The aim of Reding's proposed directive, released yesterday (14 November), is to increase the gender diversity of corporate boards throughout the EU by setting a minimum objective of 40% female board members by 2020.
"This is a historical day for gender balance and equality," Reding said at a joint press conference with Olli Rehn, the commissioner responsible for economic and monetary affairs.
If adopted by the European Parliament and Council, the directive will apply to private companies listed on the stock exchange which have a percentage of women lower than 40% among non-executive directors.
This should be on the basis of a comparative analysis of the qualifications of each candidate, by applying "transparent and unambiguous criteria", in order to meet the 40% objective, the Commission said.
The proposal is expected to apply to around 5,000 publicly listed companies in the EU. It does not apply to businesses with fewer than 250 employees and an annual worldwide turnover of less than €50 million.
The 40% target is binding, but not reaching it does not mean that there will be sanctions against a company.
"If there is a binding objective, the question whether or not there will be sanctions depends on whether or not it's justified not to have reached that objective," an EU official said.
"If member states and companies show us that they have made all the necessary arrangements that we think should be sufficient to reach the 40%, and that despite all the efforts they have made in reaching out to qualified women through having a transparent election procedure and in giving preference to equally qualified women, then that would mean there would be no sanctions," the source added.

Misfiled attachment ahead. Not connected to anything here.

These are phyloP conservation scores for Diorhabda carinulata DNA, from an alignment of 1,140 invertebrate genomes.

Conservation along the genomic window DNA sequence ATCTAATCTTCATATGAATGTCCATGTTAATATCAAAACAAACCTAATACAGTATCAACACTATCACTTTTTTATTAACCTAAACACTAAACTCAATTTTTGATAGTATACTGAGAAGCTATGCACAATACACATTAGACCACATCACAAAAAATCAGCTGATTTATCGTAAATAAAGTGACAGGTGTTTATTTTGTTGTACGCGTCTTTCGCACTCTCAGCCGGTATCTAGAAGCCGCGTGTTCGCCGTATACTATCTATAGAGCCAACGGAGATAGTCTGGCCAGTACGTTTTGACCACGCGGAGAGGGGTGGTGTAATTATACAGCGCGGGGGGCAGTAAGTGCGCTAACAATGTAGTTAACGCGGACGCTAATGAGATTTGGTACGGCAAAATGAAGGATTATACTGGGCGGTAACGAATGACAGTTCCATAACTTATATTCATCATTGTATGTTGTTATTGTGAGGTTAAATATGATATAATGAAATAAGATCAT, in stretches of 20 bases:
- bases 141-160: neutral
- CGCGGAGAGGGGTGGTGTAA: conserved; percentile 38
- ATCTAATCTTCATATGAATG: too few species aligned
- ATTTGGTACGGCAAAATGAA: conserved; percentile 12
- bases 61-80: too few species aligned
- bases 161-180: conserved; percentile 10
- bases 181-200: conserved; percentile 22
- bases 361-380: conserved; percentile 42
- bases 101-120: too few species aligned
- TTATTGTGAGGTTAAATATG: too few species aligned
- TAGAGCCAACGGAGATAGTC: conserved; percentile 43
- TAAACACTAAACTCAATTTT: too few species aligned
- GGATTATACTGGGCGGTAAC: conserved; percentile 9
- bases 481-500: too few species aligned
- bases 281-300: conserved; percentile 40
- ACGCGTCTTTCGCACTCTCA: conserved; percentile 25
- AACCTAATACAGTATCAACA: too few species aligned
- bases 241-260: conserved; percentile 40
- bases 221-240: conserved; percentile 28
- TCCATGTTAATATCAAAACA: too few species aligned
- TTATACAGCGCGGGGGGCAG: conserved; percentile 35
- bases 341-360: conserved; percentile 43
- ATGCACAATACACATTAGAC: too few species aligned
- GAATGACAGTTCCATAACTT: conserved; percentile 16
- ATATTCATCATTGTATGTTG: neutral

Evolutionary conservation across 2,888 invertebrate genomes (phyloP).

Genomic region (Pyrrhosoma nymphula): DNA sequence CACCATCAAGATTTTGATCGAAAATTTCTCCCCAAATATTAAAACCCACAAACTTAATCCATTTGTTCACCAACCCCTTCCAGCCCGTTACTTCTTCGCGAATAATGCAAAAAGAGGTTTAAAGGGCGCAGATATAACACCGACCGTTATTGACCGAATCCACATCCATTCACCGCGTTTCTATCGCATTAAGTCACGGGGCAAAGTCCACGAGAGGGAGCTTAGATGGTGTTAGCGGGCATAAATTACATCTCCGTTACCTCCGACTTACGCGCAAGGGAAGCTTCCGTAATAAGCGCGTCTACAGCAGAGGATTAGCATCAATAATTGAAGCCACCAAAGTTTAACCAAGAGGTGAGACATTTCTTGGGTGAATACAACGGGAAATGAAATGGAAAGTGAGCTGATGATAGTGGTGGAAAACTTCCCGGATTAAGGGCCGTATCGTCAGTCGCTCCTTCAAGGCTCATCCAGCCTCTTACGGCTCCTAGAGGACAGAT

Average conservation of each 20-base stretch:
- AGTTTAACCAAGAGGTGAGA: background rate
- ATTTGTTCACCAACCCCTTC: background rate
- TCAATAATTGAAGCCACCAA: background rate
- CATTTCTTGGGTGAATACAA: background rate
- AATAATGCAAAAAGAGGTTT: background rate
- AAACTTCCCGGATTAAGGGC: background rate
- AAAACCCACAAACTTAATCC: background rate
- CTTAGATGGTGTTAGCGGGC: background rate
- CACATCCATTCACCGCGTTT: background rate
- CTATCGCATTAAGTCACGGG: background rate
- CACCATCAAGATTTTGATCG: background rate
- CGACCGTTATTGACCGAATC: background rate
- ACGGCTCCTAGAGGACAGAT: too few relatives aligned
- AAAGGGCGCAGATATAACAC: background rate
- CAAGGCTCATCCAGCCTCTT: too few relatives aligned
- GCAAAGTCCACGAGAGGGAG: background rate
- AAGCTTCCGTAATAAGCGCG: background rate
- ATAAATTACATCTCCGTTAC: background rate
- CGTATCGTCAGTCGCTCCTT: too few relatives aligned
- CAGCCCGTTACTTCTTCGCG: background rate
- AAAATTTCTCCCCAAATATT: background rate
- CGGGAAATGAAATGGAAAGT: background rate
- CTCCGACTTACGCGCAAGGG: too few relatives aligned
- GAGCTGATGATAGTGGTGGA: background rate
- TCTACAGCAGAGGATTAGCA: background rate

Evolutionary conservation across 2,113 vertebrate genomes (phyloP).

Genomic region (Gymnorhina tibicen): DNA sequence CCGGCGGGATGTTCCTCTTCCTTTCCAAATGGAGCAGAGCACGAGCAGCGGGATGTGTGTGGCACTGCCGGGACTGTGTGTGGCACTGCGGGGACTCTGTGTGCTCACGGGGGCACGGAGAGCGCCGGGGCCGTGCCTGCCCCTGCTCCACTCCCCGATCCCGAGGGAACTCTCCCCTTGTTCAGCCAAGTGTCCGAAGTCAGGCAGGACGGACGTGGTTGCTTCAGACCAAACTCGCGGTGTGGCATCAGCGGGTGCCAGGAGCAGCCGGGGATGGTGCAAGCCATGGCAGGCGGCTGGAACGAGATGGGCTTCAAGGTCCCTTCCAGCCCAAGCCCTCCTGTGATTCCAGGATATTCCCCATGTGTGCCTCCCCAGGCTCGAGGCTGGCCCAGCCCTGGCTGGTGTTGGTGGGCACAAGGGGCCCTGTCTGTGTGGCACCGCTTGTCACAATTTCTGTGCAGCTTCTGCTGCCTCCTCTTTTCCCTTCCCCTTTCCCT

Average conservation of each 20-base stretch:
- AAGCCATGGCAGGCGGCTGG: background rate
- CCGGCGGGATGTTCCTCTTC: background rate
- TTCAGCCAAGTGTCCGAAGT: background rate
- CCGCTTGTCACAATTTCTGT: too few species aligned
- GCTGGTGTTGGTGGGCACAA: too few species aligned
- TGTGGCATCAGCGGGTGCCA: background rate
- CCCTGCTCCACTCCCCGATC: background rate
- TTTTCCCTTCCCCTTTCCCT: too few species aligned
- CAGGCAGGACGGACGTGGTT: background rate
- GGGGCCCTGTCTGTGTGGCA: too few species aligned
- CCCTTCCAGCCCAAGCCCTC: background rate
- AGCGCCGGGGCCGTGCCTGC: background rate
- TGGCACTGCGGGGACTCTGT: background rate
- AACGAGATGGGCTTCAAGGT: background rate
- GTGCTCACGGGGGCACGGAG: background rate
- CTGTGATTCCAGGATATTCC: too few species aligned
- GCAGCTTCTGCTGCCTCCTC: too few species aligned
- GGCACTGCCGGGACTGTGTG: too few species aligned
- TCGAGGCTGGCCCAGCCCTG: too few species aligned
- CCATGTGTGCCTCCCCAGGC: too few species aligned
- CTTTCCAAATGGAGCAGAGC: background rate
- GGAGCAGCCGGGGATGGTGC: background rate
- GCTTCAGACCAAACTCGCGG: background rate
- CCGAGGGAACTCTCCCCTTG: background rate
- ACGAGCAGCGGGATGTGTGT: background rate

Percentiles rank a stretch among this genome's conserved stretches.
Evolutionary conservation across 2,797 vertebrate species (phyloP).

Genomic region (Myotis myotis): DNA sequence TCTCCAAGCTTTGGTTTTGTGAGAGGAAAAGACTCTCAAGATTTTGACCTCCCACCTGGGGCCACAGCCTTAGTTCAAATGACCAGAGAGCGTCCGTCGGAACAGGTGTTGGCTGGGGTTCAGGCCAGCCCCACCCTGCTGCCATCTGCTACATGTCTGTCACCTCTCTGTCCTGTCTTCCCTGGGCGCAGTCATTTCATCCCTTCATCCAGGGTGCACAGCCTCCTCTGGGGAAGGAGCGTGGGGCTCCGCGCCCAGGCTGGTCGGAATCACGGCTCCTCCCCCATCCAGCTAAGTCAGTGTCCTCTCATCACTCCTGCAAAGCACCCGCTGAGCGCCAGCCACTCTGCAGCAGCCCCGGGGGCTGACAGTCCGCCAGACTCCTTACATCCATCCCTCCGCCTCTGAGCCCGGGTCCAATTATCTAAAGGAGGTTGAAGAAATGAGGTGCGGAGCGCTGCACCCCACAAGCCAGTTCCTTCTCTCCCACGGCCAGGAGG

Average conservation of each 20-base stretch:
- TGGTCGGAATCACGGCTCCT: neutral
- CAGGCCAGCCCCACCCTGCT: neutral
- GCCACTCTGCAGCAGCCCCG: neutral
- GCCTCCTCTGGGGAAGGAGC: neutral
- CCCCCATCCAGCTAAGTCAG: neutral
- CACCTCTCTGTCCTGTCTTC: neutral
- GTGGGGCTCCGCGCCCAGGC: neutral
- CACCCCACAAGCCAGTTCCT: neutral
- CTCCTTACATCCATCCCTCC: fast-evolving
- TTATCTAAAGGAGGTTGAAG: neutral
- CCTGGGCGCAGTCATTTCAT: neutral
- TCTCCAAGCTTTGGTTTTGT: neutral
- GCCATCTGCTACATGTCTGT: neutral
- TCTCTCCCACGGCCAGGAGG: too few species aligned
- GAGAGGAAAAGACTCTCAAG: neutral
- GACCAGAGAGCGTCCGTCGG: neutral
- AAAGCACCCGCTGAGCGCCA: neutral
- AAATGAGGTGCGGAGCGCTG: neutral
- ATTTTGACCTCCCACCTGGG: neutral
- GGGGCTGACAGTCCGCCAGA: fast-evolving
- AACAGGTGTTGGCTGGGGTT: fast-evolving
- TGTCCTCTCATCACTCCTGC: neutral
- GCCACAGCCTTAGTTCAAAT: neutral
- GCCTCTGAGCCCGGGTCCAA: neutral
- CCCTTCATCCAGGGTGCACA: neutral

Breaking the glass ceiling
Reding said that after decades of empty promises and failed attempts at self-regulation, it was time for the European Commission to take action.
Today, men comprise 91% of executive board members, 85% on non-executive board members and 96.8% of the boardroom chairs. Women account for 60% of new university graduates.
"Today we are proposing a legislation to smash the glass ceiling that keeps talented women out of top jobs," Reding said.
Rehn said it was time to move from words to deeds on gender equality, explaining that he felt personally engaged.
"I wanted to be associated to this proposal first of all because of its goal of achieving a higher number of women in business leadership and economic business making. The other reason is the direct association to my portfolio of economic and monetary affairs ... There is a clear economic and business case to have more women in business leadership," Rehn said.
The Finnish commissioner referred to recent studies that have shown that gender-diverse companies perform better. They are also respected by stakeholders for showing commitment to equality and good corporate governance, Rehn added.
Eleven EU member states as well as the European Economic Area member state Norway have already introduced legal instruments to promote gender equality on company boards. In eight of these countries, the instruments cover public undertakings.
Meanwhile, in two-thirds of the member states, no legal measures were introduced and no significant progress has been made in recent years.
An EU source said that it still is up to a member state to decide whether or not they have the right system in place and if they want to keep it.
Reding's earlier proposal had met with strong opposition from other commissioners, Catherine Ashton, in charge of foreign policy, Connie Hedegaard, the climate commissioner, and Cecilia Malmström, responsible for home affairs.
The loudest critic of the earlier proposal was Neelie Kroes, the commissioner in charge of the digital agenda. But she changed her mind after Reding submitted her second proposal, saying in a statement yesterday that she she supported the goal of greater gender equality.